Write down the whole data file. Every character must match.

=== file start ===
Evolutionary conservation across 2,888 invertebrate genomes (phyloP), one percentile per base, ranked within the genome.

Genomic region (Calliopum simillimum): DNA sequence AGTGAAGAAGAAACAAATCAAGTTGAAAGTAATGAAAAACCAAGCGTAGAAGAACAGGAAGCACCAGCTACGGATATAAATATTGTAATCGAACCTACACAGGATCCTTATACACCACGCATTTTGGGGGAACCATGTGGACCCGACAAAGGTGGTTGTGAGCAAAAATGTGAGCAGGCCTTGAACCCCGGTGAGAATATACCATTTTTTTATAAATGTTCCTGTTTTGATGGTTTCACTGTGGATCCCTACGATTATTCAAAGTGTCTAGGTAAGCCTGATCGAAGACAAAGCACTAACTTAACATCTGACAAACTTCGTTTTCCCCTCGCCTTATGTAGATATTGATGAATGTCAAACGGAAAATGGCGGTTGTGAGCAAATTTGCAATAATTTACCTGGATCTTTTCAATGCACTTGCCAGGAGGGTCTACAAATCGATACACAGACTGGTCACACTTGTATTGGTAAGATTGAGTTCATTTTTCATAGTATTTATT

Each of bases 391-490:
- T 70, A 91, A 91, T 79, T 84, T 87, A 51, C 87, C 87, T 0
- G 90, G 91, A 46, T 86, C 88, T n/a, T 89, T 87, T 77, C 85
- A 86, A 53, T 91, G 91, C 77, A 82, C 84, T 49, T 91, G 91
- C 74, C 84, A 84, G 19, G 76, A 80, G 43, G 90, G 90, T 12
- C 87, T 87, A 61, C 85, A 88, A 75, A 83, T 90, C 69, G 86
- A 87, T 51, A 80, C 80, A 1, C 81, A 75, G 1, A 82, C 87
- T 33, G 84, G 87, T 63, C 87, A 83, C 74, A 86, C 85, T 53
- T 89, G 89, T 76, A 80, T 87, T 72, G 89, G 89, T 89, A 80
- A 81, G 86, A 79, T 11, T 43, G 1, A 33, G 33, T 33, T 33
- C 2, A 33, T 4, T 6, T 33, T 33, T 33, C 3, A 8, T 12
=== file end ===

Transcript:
Evolutionary conservation across 2,888 invertebrate genomes (phyloP), one percentile per base, ranked within the genome.

Genomic region (Calliopum simillimum): DNA sequence AGTGAAGAAGAAACAAATCAAGTTGAAAGTAATGAAAAACCAAGCGTAGAAGAACAGGAAGCACCAGCTACGGATATAAATATTGTAATCGAACCTACACAGGATCCTTATACACCACGCATTTTGGGGGAACCATGTGGACCCGACAAAGGTGGTTGTGAGCAAAAATGTGAGCAGGCCTTGAACCCCGGTGAGAATATACCATTTTTTTATAAATGTTCCTGTTTTGATGGTTTCACTGTGGATCCCTACGATTATTCAAAGTGTCTAGGTAAGCCTGATCGAAGACAAAGCACTAACTTAACATCTGACAAACTTCGTTTTCCCCTCGCCTTATGTAGATATTGATGAATGTCAAACGGAAAATGGCGGTTGTGAGCAAATTTGCAATAATTTACCTGGATCTTTTCAATGCACTTGCCAGGAGGGTCTACAAATCGATACACAGACTGGTCACACTTGTATTGGTAAGATTGAGTTCATTTTTCATAGTATTTATT

Each of bases 391-490:
- T 70, A 91, A 91, T 79, T 84, T 87, A 51, C 87, C 87, T 0
- G 90, G 91, A 46, T 86, C 88, T n/a, T 89, T 87, T 77, C 85
- A 86, A 53, T 91, G 91, C 77, A 82, C 84, T 49, T 91, G 91
- C 74, C 84, A 84, G 19, G 76, A 80, G 43, G 90, G 90, T 12
- C 87, T 87, A 61, C 85, A 88, A 75, A 83, T 90, C 69, G 86
- A 87, T 51, A 80, C 80, A 1, C 81, A 75, G 1, A 82, C 87
- T 33, G 84, G 87, T 63, C 87, A 83, C 74, A 86, C 85, T 53
- T 89, G 89, T 76, A 80, T 87, T 72, G 89, G 89, T 89, A 80
- A 81, G 86, A 79, T 11, T 43, G 1, A 33, G 33, T 33, T 33
- C 2, A 33, T 4, T 6, T 33, T 33, T 33, C 3, A 8, T 12